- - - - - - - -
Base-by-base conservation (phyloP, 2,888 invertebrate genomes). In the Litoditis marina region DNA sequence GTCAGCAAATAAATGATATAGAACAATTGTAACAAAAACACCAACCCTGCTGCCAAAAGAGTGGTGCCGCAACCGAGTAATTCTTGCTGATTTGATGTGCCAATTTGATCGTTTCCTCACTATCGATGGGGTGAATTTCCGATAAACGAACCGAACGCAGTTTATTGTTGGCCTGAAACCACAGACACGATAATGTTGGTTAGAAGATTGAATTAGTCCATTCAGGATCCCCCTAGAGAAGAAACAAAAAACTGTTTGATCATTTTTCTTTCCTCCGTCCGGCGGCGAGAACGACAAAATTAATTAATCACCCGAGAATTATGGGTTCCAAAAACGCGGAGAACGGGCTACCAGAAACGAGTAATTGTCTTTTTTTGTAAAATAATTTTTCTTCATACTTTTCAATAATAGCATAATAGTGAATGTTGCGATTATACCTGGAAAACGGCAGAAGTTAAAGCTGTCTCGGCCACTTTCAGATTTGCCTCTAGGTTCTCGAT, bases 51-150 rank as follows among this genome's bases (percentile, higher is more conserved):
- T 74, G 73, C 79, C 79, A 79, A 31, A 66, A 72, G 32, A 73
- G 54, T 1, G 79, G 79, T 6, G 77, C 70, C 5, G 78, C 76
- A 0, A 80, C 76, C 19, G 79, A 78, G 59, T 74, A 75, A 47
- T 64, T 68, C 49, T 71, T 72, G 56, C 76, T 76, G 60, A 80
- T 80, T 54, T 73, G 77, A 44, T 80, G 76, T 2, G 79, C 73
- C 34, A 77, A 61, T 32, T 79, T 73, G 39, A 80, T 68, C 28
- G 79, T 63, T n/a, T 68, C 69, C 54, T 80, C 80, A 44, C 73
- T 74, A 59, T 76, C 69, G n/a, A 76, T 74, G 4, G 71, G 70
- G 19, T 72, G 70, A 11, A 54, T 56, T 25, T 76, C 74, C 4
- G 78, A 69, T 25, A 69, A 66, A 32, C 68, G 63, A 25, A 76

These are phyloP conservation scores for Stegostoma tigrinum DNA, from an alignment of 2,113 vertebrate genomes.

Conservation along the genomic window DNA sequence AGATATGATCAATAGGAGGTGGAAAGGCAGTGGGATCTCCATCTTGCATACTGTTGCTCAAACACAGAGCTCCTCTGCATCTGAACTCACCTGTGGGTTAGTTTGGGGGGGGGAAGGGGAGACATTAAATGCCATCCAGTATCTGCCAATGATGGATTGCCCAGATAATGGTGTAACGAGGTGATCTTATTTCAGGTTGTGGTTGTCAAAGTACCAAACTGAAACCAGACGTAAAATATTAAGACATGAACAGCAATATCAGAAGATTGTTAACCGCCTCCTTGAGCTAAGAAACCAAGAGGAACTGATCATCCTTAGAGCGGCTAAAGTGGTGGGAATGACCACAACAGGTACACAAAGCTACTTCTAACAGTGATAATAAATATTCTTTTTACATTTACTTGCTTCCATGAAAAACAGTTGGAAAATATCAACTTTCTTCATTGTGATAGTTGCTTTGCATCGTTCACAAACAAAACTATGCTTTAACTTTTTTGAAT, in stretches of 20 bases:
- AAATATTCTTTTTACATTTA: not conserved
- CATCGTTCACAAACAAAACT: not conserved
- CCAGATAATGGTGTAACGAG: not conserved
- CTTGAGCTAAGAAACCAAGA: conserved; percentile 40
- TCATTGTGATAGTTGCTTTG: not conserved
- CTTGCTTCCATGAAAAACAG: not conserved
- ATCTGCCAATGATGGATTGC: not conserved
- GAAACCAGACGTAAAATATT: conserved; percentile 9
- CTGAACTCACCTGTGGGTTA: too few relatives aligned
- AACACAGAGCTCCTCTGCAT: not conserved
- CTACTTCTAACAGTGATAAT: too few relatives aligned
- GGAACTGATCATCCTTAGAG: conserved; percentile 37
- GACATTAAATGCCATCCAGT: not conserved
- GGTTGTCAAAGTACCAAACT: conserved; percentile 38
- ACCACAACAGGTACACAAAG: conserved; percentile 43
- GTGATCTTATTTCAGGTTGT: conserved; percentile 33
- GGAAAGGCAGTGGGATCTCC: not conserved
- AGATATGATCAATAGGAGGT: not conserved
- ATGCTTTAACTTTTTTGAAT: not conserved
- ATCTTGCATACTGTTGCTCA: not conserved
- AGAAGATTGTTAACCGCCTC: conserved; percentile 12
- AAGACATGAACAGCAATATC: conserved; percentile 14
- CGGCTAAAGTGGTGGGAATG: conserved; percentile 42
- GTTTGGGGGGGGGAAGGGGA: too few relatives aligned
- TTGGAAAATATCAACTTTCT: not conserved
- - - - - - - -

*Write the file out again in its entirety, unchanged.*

Base-by-base conservation (phyloP, 2,888 invertebrate genomes). In the Litoditis marina region DNA sequence GTCAGCAAATAAATGATATAGAACAATTGTAACAAAAACACCAACCCTGCTGCCAAAAGAGTGGTGCCGCAACCGAGTAATTCTTGCTGATTTGATGTGCCAATTTGATCGTTTCCTCACTATCGATGGGGTGAATTTCCGATAAACGAACCGAACGCAGTTTATTGTTGGCCTGAAACCACAGACACGATAATGTTGGTTAGAAGATTGAATTAGTCCATTCAGGATCCCCCTAGAGAAGAAACAAAAAACTGTTTGATCATTTTTCTTTCCTCCGTCCGGCGGCGAGAACGACAAAATTAATTAATCACCCGAGAATTATGGGTTCCAAAAACGCGGAGAACGGGCTACCAGAAACGAGTAATTGTCTTTTTTTGTAAAATAATTTTTCTTCATACTTTTCAATAATAGCATAATAGTGAATGTTGCGATTATACCTGGAAAACGGCAGAAGTTAAAGCTGTCTCGGCCACTTTCAGATTTGCCTCTAGGTTCTCGAT, bases 51-150 rank as follows among this genome's bases (percentile, higher is more conserved):
- T 74, G 73, C 79, C 79, A 79, A 31, A 66, A 72, G 32, A 73
- G 54, T 1, G 79, G 79, T 6, G 77, C 70, C 5, G 78, C 76
- A 0, A 80, C 76, C 19, G 79, A 78, G 59, T 74, A 75, A 47
- T 64, T 68, C 49, T 71, T 72, G 56, C 76, T 76, G 60, A 80
- T 80, T 54, T 73, G 77, A 44, T 80, G 76, T 2, G 79, C 73
- C 34, A 77, A 61, T 32, T 79, T 73, G 39, A 80, T 68, C 28
- G 79, T 63, T n/a, T 68, C 69, C 54, T 80, C 80, A 44, C 73
- T 74, A 59, T 76, C 69, G n/a, A 76, T 74, G 4, G 71, G 70
- G 19, T 72, G 70, A 11, A 54, T 56, T 25, T 76, C 74, C 4
- G 78, A 69, T 25, A 69, A 66, A 32, C 68, G 63, A 25, A 76

These are phyloP conservation scores for Stegostoma tigrinum DNA, from an alignment of 2,113 vertebrate genomes.

Conservation along the genomic window DNA sequence AGATATGATCAATAGGAGGTGGAAAGGCAGTGGGATCTCCATCTTGCATACTGTTGCTCAAACACAGAGCTCCTCTGCATCTGAACTCACCTGTGGGTTAGTTTGGGGGGGGGAAGGGGAGACATTAAATGCCATCCAGTATCTGCCAATGATGGATTGCCCAGATAATGGTGTAACGAGGTGATCTTATTTCAGGTTGTGGTTGTCAAAGTACCAAACTGAAACCAGACGTAAAATATTAAGACATGAACAGCAATATCAGAAGATTGTTAACCGCCTCCTTGAGCTAAGAAACCAAGAGGAACTGATCATCCTTAGAGCGGCTAAAGTGGTGGGAATGACCACAACAGGTACACAAAGCTACTTCTAACAGTGATAATAAATATTCTTTTTACATTTACTTGCTTCCATGAAAAACAGTTGGAAAATATCAACTTTCTTCATTGTGATAGTTGCTTTGCATCGTTCACAAACAAAACTATGCTTTAACTTTTTTGAAT, in stretches of 20 bases:
- AAATATTCTTTTTACATTTA: not conserved
- CATCGTTCACAAACAAAACT: not conserved
- CCAGATAATGGTGTAACGAG: not conserved
- CTTGAGCTAAGAAACCAAGA: conserved; percentile 40
- TCATTGTGATAGTTGCTTTG: not conserved
- CTTGCTTCCATGAAAAACAG: not conserved
- ATCTGCCAATGATGGATTGC: not conserved
- GAAACCAGACGTAAAATATT: conserved; percentile 9
- CTGAACTCACCTGTGGGTTA: too few relatives aligned
- AACACAGAGCTCCTCTGCAT: not conserved
- CTACTTCTAACAGTGATAAT: too few relatives aligned
- GGAACTGATCATCCTTAGAG: conserved; percentile 37
- GACATTAAATGCCATCCAGT: not conserved
- GGTTGTCAAAGTACCAAACT: conserved; percentile 38
- ACCACAACAGGTACACAAAG: conserved; percentile 43
- GTGATCTTATTTCAGGTTGT: conserved; percentile 33
- GGAAAGGCAGTGGGATCTCC: not conserved
- AGATATGATCAATAGGAGGT: not conserved
- ATGCTTTAACTTTTTTGAAT: not conserved
- ATCTTGCATACTGTTGCTCA: not conserved
- AGAAGATTGTTAACCGCCTC: conserved; percentile 12
- AAGACATGAACAGCAATATC: conserved; percentile 14
- CGGCTAAAGTGGTGGGAATG: conserved; percentile 42
- GTTTGGGGGGGGGAAGGGGA: too few relatives aligned
- TTGGAAAATATCAACTTTCT: not conserved